Jump to content
Sign in to follow this  

Calling Fortran dll's (g95 compiler) from AutoIt

Recommended Posts


I have worked out how to create Fortran dll's using g95 compiler and call them from AutoIt. AutoIt is a fantastic language, but when it comes to handling large amount of information or complex maths, it is quite slow. Fortran, on the other hand, is very fast, and there are many available maths libraries. The combination of AutoIt and Fortran dll's provides the power over Windows of AutoIt and the speed of Fortran.

Here are the rules I found:

1) Fortran functions should be compiled by g95 as g95 -shared -o <function name>.dll <function name>.f95

2) G95 mangles function names by adding an underscore after the name, or two if the name already contains an underscore. Hence the function name called in DllCall should be appended with undescore(s). There are ways of avoiding this mangling (e.g., by using BIND( C) in Fortran) but it is not necessary.

3) Arguments passed TO the dll:

- int/float data can be passed as variables using ByRef method (e.g., "int*"). Alternatively they can be passed as pointers ("ptr") to DllStruct. Variables can probably be also passed as values if one uses VALUE attribute in Fortran but I have not tested this.

- strings can be passed as "str" or as pointers ("ptr") to DllStruct. In the latter case, the size of the DllStruct should be greater than the actual string by one character, as 0x00 is automatically added to the end of the string. In any case, for ALL strings passed to the dll, integer arguments with the length of the strings must be added to the end of the argument list.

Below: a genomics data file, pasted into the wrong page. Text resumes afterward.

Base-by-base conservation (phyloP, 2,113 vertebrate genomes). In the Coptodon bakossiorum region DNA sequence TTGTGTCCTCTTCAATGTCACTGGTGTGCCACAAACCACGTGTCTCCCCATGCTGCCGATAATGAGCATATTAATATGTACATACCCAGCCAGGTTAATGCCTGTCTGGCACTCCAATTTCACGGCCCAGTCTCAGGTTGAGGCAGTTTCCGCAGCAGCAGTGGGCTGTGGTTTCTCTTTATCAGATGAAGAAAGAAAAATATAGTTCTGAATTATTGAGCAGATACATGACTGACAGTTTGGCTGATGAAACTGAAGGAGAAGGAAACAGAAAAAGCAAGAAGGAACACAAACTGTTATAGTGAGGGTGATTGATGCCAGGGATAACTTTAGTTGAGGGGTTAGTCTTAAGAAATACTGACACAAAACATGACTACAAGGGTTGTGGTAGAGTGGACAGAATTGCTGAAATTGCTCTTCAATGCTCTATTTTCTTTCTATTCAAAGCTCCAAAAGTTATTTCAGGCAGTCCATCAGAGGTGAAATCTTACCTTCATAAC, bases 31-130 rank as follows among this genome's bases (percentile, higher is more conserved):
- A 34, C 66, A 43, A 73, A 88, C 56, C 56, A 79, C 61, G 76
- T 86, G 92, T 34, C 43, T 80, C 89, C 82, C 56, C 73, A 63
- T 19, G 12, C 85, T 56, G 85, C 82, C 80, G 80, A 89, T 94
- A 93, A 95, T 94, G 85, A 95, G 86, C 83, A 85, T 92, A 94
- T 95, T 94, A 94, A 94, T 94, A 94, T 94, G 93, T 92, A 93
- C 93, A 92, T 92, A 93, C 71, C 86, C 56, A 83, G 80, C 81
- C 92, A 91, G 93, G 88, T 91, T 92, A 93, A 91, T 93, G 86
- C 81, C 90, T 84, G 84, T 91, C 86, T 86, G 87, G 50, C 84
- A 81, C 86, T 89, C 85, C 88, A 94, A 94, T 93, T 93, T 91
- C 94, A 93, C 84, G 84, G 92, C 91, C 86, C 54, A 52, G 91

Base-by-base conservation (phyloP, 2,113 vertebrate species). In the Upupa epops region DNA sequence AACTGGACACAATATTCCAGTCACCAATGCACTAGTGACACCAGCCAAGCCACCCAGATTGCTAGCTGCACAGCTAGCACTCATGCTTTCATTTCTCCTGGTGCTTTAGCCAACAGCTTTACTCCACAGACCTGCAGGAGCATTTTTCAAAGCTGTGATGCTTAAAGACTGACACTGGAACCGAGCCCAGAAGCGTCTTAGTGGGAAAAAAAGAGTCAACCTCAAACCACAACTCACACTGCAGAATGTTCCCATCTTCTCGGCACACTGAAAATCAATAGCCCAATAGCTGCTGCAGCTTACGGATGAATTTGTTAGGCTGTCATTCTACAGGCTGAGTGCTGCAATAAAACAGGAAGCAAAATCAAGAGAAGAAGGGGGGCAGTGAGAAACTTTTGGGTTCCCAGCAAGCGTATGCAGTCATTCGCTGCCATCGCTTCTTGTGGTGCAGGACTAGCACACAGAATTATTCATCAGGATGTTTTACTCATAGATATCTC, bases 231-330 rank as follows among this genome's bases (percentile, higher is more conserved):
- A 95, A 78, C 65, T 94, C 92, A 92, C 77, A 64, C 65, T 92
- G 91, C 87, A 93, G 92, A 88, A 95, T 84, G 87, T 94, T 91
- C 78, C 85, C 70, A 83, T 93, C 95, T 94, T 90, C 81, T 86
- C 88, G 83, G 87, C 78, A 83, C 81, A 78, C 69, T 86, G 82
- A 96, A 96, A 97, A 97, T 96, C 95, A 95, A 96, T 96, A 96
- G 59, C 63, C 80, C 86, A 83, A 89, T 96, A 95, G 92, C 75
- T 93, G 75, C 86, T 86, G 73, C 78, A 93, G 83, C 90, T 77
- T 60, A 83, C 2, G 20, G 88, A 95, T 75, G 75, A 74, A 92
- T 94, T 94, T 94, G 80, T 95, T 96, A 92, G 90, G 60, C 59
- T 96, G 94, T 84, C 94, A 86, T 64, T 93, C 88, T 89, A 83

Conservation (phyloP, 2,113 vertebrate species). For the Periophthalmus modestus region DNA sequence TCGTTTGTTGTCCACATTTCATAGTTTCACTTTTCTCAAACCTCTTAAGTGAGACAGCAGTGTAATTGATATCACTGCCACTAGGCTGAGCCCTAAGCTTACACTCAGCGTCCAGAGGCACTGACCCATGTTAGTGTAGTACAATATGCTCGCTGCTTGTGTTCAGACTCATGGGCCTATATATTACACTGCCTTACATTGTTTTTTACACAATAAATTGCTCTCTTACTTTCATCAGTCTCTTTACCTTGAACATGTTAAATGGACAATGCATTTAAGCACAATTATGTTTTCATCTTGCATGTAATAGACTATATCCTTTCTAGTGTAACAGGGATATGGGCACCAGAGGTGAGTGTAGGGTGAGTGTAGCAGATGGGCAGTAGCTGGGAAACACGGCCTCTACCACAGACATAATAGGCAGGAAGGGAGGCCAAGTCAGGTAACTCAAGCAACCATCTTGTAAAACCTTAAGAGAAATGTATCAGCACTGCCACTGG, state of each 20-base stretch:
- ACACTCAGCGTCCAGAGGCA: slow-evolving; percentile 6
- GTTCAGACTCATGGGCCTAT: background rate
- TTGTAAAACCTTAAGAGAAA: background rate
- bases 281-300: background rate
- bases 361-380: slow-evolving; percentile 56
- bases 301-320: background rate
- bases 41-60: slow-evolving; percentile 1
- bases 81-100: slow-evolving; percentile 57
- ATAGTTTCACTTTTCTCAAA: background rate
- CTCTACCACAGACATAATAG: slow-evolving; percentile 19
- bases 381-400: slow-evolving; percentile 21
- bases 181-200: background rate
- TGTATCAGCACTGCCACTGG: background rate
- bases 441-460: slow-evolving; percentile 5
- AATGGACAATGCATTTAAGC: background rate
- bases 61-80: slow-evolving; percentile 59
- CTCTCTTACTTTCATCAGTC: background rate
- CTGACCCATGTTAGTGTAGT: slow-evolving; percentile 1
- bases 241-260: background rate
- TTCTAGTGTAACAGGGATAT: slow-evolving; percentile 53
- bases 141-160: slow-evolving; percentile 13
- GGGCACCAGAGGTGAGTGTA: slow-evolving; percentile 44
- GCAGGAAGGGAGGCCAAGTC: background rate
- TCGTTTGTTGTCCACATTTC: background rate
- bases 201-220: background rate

4) All arguments received FROM the dll MUST be pointers to DllStruct.

5) Fortran function returns an array. First element in this array is the function return value, other elements are the arguments passed to the dll.

6) Use cdecl calling method in AutoIt, e.g., "int:cdecl". It is also possible to compile the Fortran dll with the -mrtd switch and use stdcall in AutoIt (e.g., "int"), but in one case I had an unexplained memory leak with this method. Also, if stdcall is used, then lengths of strings passed back from the dll should also be added to the end of the argument list.